An Edmonton psychiatrist is being honoured by the University of Alberta for decades of working with, and for, transgender people. For years, Dr. Lorne Warneke was one of the few doctors in western Canada working with patients with gender dysphoria. He’s also been an advocate for LGBTQ issues, promoting gender teaching at the U of A and opening the city’s first gender clinic.
Coinciding with International Coming Out Day, a survey of transgender youth got a special Alberta-specific release of data. The survey shows that young transgender people face violence, discrimination and barriers to healthcare. The provincial government is promising some related updates to health programming this fall.
Another survey, this one the annual Vital Signs report, finds that one-in-five Edmontonians is feeling socially isolated and more people lack connections to communities and groups. The City of Edmonton has recently started working on mental health and social isolation issues, but the program has a pretty minimal budget and it won’t achieve a lot of its goals without more support.
In more positive health news, CapitalCare Norwood is getting a boost of funding from the Alberta government and will be expanding its number of beds in many areas of continuing care.
We’re already looking ahead at some of Edmonton’s next pressing issues (that haven’t been election issues) with a potential traffic study on 75 Street, considering a widening the road. With the LRT soon to pick people up throughout the southeast, it seems like widening 75 Street would be an homage to induced demand only, but I guess we’ll see what the next city council thinks.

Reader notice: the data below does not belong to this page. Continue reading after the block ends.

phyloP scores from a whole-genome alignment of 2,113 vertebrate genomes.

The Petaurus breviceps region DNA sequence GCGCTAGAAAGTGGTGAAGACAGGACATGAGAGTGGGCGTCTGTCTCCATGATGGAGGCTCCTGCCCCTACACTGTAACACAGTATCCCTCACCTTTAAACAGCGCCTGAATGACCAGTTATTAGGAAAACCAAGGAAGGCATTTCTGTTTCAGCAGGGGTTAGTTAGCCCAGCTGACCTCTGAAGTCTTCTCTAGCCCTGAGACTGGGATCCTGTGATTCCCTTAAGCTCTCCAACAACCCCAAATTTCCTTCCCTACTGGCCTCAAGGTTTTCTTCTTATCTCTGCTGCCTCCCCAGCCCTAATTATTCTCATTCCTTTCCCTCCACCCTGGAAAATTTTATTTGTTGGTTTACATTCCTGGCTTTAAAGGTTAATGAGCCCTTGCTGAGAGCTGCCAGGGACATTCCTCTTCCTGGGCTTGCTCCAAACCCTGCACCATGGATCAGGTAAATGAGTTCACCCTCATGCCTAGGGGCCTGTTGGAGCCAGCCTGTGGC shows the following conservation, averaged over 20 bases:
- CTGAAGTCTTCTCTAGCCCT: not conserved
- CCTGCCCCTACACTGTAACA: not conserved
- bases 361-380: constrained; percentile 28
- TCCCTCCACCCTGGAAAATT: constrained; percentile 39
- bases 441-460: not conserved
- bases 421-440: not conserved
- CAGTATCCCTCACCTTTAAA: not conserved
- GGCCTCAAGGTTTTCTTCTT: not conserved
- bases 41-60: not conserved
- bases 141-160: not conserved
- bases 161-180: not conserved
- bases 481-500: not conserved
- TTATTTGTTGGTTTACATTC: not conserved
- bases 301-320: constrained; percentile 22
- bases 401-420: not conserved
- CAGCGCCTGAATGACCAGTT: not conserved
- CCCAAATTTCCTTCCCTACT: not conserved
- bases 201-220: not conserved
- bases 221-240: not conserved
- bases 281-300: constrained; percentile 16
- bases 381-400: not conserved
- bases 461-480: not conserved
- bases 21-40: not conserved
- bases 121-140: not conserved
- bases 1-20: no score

The idea of building some kind of shared-use path and/or park across the High Level Bridge continues to pick up steam. It’s an idea that started getting kicked around last year, after changes to the bridge reduced the space for people to walk and bike. The idea to re-purpose the top of a rail bridge into park space comes from New York, although most pitches include Edmonton keeping the streetcar running across the top of the bridge.
In less exciting development news, Queen Mary Park continues to face a wall of north downtown and Oliver building butts. The
Oliver Square West-West Brewery District hasn’t done any better designing something that allows Queen Mary Park to feel connected with neighbouring communities south of 104 Avenue.
A fight over a daycare in Westmount is over, at least officially. The daycare will go ahead, even after neighbours complained about parking and traffic (which were part of the legal challenges) and “the noise of children playing“. Make sure those kids get some City permits!